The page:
Lights, Camera, Caption

Short captioned videos are a proven way of getting people to engage with challenging topics. Now it is possible to make high quality films using regular smartphones meaning great content can be made with a tiny budget, opening a new world of communication for civil society.

The Almaty video school was the Prague Civil Society Centre’s second video school and first in Central Asia. Captioned videos provide an accessible and budget friendly option for civil society to reach a wider audience.

How can activists and NGOs in Central Asia get their message across with limited resources and when opportunities for exposure are so few and far between?

The answer may be sitting in their pockets.

The rise in smartphone ownership in Central Asia means that people already have all tools they need to create engaging content that can help bring attention to the issues they work on.

Recognising this potential, the Almaty Video School brought participants from all over Central Asia to Kazakhstan for a crash course in caption video production. Caption videos are short, hard hitting mini films with text explainers to give context to the images.

The school built on last year’s successful video quest in Lviv that brought participants from Kyrgyzstan and Kazakhstan to the Ukrainian city to produce video stories. The idea behind that school was to create content that would appeal to Central Asian audiences and balance the official Russian narrative about events in Ukraine.

This year was bigger in scope with activists, journalists, bloggers and entrepreneurs from all five countries of Central Asia coming to Almaty for ten days for an intensive caption video workshop. Guided by experts from Current time and the School of Journalism of the Ukrainian Catholic University, this was a workshop in the truest sense of the word with little lecturing and a firm focus on producing content.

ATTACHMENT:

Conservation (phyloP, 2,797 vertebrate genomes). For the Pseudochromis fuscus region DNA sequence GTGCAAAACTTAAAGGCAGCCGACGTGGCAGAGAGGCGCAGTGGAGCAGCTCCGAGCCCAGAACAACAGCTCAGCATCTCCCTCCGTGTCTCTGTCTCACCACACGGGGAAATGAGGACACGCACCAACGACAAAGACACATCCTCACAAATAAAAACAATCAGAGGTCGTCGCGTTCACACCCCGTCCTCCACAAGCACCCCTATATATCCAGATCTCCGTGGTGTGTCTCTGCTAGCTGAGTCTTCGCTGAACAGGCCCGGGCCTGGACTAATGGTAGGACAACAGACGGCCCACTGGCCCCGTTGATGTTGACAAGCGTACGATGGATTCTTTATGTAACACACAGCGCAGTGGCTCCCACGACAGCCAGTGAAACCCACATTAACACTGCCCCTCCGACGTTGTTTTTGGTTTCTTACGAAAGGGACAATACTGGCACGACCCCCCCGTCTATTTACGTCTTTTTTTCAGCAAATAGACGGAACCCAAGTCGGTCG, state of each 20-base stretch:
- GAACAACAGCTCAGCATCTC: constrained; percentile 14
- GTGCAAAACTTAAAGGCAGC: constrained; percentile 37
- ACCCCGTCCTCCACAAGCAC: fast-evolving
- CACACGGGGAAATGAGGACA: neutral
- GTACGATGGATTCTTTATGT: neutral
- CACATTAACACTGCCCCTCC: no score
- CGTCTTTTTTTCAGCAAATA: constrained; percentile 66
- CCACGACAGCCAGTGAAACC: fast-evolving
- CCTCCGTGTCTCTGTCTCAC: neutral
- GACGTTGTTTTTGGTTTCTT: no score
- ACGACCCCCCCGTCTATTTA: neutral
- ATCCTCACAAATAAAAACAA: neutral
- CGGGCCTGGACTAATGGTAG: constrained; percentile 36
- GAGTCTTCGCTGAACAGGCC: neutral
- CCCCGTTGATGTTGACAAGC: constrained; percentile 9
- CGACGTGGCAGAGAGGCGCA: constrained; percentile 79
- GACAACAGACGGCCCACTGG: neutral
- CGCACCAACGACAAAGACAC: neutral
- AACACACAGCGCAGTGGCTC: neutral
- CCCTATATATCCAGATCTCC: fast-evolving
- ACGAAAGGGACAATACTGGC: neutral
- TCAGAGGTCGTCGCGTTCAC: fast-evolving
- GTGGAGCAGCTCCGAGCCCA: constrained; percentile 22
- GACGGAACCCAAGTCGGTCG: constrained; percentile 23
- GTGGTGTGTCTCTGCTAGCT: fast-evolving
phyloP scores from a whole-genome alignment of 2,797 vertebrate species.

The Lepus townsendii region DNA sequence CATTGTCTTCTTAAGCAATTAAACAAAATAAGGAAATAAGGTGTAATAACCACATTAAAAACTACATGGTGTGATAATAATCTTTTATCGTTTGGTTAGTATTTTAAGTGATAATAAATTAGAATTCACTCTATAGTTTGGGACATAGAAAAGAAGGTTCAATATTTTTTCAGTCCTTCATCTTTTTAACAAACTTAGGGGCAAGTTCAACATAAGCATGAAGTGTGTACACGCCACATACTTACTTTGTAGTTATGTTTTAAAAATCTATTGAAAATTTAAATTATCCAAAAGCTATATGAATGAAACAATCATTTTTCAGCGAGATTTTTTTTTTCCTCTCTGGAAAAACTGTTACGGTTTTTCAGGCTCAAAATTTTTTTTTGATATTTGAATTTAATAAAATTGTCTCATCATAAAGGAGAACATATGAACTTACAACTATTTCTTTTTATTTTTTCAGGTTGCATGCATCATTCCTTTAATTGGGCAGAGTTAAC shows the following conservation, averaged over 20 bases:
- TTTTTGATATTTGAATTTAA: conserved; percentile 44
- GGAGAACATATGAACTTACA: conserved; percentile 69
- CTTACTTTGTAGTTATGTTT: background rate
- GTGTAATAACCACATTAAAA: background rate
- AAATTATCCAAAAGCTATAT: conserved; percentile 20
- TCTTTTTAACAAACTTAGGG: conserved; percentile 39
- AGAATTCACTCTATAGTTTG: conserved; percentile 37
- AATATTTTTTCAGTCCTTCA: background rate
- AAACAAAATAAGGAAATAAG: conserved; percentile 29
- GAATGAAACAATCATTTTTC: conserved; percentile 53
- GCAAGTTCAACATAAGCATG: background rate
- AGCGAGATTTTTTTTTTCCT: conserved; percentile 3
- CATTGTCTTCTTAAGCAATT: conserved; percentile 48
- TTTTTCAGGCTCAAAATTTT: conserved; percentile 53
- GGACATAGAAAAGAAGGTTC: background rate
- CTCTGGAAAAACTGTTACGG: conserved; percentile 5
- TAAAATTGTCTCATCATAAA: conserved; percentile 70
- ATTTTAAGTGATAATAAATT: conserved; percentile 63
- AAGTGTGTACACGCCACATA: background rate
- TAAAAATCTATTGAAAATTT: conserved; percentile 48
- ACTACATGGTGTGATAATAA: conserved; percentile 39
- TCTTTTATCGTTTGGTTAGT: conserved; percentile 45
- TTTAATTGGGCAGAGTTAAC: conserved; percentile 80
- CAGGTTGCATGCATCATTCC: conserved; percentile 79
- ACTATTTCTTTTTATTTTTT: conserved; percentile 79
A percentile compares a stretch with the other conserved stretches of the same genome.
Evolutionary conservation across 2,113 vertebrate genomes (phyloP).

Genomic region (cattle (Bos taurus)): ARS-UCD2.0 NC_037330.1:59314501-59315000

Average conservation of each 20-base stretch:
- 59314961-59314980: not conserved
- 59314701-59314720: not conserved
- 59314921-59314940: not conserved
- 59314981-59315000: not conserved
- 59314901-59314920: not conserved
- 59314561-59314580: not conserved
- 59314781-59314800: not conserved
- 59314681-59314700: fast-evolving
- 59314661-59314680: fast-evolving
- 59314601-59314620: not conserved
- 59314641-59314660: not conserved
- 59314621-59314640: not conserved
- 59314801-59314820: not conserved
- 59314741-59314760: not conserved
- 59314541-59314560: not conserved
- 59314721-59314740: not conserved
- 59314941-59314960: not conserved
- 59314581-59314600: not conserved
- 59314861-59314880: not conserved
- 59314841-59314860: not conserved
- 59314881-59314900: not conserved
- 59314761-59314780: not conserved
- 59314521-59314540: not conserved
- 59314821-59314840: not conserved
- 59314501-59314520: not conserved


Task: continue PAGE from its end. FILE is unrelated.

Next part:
Participants worked in their groups to produce short captioned videos that focused on real social issues in Kazakhstan. For example, one team set out to shed light on the difficulties people with mental health problems face finding work in the country. The video focuses on the day in the life of Yura, a young man with leaning difficulties who has managed to get work at a social café in Almaty. The charismatic Yura explains his sense of empowerment from being able to earn his own money. His story providing an engaging human narrative that keeps the viewer hooked alongside the broader aim of explaining how the authorities are failing people with mental difficulties.

This approach of a strong human story that sheds light on important social issues is a successful formula and was mirrored in the other films produced during the workshop. From animal rescuers to one man’s mission to save a lake from destruction, participants produced high quality and powerful videos that received tens of thousands of views.

All filmed on smartphones, participants returned home with the skills to produce powerful films on a shoestring budget. The Almaty video school demonstrated that making quality videos is not something impossible and inaccessible. Participants are already using their skills to make films that are getting thousands of views in their home countries, no mean feat in a region new to the power of the caption video.